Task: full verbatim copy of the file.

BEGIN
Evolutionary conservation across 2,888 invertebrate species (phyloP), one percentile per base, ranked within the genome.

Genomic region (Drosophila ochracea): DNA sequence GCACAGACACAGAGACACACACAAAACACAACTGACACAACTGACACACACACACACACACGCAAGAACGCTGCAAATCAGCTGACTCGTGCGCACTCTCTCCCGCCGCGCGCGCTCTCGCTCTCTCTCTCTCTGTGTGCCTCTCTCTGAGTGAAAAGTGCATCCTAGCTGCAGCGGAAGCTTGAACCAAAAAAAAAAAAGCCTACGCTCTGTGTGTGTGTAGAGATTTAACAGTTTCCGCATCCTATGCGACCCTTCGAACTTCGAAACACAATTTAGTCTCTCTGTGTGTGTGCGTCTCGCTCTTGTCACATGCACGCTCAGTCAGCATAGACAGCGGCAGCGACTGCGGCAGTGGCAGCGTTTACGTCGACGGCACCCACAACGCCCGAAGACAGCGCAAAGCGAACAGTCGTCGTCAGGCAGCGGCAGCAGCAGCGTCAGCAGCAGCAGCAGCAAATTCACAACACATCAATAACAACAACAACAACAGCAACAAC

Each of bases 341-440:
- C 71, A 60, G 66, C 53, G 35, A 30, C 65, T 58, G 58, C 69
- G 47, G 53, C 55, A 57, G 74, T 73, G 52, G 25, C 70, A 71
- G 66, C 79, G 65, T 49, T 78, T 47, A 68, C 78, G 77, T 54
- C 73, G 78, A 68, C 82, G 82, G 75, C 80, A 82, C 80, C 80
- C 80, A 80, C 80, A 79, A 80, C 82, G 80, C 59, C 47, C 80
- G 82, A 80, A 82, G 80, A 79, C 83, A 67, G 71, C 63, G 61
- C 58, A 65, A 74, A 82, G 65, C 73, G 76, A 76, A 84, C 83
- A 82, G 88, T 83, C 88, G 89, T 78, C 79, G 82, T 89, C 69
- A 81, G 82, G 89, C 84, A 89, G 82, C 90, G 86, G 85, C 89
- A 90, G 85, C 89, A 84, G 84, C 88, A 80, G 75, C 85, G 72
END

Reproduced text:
Evolutionary conservation across 2,888 invertebrate species (phyloP), one percentile per base, ranked within the genome.

Genomic region (Drosophila ochracea): DNA sequence GCACAGACACAGAGACACACACAAAACACAACTGACACAACTGACACACACACACACACACGCAAGAACGCTGCAAATCAGCTGACTCGTGCGCACTCTCTCCCGCCGCGCGCGCTCTCGCTCTCTCTCTCTCTGTGTGCCTCTCTCTGAGTGAAAAGTGCATCCTAGCTGCAGCGGAAGCTTGAACCAAAAAAAAAAAAGCCTACGCTCTGTGTGTGTGTAGAGATTTAACAGTTTCCGCATCCTATGCGACCCTTCGAACTTCGAAACACAATTTAGTCTCTCTGTGTGTGTGCGTCTCGCTCTTGTCACATGCACGCTCAGTCAGCATAGACAGCGGCAGCGACTGCGGCAGTGGCAGCGTTTACGTCGACGGCACCCACAACGCCCGAAGACAGCGCAAAGCGAACAGTCGTCGTCAGGCAGCGGCAGCAGCAGCGTCAGCAGCAGCAGCAGCAAATTCACAACACATCAATAACAACAACAACAACAGCAACAAC

Each of bases 341-440:
- C 71, A 60, G 66, C 53, G 35, A 30, C 65, T 58, G 58, C 69
- G 47, G 53, C 55, A 57, G 74, T 73, G 52, G 25, C 70, A 71
- G 66, C 79, G 65, T 49, T 78, T 47, A 68, C 78, G 77, T 54
- C 73, G 78, A 68, C 82, G 82, G 75, C 80, A 82, C 80, C 80
- C 80, A 80, C 80, A 79, A 80, C 82, G 80, C 59, C 47, C 80
- G 82, A 80, A 82, G 80, A 79, C 83, A 67, G 71, C 63, G 61
- C 58, A 65, A 74, A 82, G 65, C 73, G 76, A 76, A 84, C 83
- A 82, G 88, T 83, C 88, G 89, T 78, C 79, G 82, T 89, C 69
- A 81, G 82, G 89, C 84, A 89, G 82, C 90, G 86, G 85, C 89
- A 90, G 85, C 89, A 84, G 84, C 88, A 80, G 75, C 85, G 72